Nurses have overwhelmingly said they believe that the NHS is now in a crisis and have cited lack of staff, increased patient numbers and finite resources as reasons why.
In a snapshot social media poll carried out today, 98.2% of nurses told Nursing Times that they believed the NHS was now in a crisis.
Results at the time of writing showed that in contrast, just 1.8% believed the NHS was not in a crisis.
The poll follows comments made earlier this week by the prime minister’s spokesperson, who was accused of being “in denial” about the extent of problems facing the NHS.
During a briefing with journalists, he said that the government is “providing the NHS with the funding it needs”.
However, one respondent to the Nursing Times poll said: “Austerity and deliberate political neglect has caused this situation alongside wage stagnation leading to staff burnout from being emotionally blackmailed because of government failure.
“No more, our patients deserve better and we deserve to be able to afford to live,” they said.
Another respondent said the health care system was “completely overwhelmed at all levels”, noting difficulties in getting GP appointments, ambulance waits and “gridlocked” A&E as factors contributing to the crisis.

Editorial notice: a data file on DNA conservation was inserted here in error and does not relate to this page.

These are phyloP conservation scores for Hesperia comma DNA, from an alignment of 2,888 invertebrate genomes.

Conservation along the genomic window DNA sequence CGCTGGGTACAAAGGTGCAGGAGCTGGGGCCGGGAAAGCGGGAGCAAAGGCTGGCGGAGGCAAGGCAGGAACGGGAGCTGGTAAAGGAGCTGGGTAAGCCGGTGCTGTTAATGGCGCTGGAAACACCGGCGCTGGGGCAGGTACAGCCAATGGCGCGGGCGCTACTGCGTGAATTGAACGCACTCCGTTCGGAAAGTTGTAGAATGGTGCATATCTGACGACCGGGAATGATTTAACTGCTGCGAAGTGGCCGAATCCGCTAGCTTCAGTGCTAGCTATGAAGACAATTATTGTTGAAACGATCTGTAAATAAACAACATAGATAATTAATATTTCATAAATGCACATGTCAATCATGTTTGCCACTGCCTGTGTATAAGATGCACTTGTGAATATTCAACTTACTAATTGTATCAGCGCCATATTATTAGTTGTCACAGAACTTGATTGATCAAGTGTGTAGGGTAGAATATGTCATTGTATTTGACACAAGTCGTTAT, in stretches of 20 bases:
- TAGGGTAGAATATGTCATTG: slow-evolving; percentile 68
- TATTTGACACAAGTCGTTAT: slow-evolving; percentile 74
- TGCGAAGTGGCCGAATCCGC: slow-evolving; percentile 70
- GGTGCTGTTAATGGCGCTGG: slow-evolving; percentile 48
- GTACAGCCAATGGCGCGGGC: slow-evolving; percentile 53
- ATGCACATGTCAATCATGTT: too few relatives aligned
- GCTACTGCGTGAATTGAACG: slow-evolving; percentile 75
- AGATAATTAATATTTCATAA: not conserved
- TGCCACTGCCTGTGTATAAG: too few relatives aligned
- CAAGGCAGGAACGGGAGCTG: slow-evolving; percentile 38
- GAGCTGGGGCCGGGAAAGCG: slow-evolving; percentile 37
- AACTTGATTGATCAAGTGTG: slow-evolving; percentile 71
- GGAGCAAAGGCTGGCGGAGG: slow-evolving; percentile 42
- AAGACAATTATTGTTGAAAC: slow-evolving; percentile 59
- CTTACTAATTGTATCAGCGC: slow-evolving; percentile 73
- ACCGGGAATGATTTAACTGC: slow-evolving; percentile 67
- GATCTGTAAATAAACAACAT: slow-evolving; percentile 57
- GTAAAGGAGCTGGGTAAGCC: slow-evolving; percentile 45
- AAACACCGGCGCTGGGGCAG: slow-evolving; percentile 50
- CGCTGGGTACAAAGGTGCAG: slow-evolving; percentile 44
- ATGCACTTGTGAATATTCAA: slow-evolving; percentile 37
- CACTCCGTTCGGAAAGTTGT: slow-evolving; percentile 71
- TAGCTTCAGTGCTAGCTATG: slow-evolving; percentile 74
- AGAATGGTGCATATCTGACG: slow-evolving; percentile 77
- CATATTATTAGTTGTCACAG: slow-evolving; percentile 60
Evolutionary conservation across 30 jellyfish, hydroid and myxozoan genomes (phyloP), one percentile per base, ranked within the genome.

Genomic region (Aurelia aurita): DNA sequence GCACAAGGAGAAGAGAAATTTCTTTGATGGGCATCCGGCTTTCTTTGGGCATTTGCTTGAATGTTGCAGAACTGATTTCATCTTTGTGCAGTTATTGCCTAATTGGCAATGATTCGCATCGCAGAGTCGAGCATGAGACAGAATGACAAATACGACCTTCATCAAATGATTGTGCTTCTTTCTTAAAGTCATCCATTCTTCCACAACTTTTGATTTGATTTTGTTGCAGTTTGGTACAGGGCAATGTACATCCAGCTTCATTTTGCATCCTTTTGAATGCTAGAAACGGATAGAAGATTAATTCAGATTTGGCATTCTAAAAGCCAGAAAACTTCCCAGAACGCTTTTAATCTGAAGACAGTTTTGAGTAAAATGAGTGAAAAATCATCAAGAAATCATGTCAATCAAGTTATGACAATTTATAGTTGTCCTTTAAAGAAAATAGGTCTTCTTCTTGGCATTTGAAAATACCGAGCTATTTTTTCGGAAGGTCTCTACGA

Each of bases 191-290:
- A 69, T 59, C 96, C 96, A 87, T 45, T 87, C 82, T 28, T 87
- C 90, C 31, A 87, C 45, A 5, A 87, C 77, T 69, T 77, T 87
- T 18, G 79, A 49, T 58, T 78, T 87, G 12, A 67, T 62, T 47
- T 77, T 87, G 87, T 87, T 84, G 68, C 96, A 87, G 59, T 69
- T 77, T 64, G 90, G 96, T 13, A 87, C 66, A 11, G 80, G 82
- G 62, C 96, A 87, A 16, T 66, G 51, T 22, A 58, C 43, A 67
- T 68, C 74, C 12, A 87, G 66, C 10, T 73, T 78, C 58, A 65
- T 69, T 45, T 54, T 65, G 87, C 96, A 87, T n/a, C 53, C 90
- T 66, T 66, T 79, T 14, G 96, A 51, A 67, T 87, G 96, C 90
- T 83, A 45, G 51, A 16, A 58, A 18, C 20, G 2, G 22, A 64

Meanwhile, others noted that nursing staff shortages were causing the NHS to be in crisis.
“Standards of nursing care and safety are falling due to lack of staff and increased patient numbers and complexity of care,” one respondent said.
Additionally, one recruiter in the NHS warned they were currently unable to attract permanent staff to roles within the health service.
They said: “I’ve never seen so many vacancies available where they are unable to recruit. Years ago there would be a huge demand.
“The demands of the role have certainly increased, thus encouraging staff to work agency.
When asked for comment in response to our poll, the government directed us to the original comments made by the spokesperson.
They said: “We have been upfront with the public long in advance of this winter that because of the pandemic and the pressures it’s placed in the backlog, that this would be an extremely challenging winter.
“That is what we are seeing and we remain thankful to the frontline NHS and care staff who are providing this level of care to the public in a challenging time.”
Calling UK nursing staff: Do you think the NHS is now in crisis? Please leave a comment to explain your answer
— Nursing Times (@NursingTimes) January 5, 2023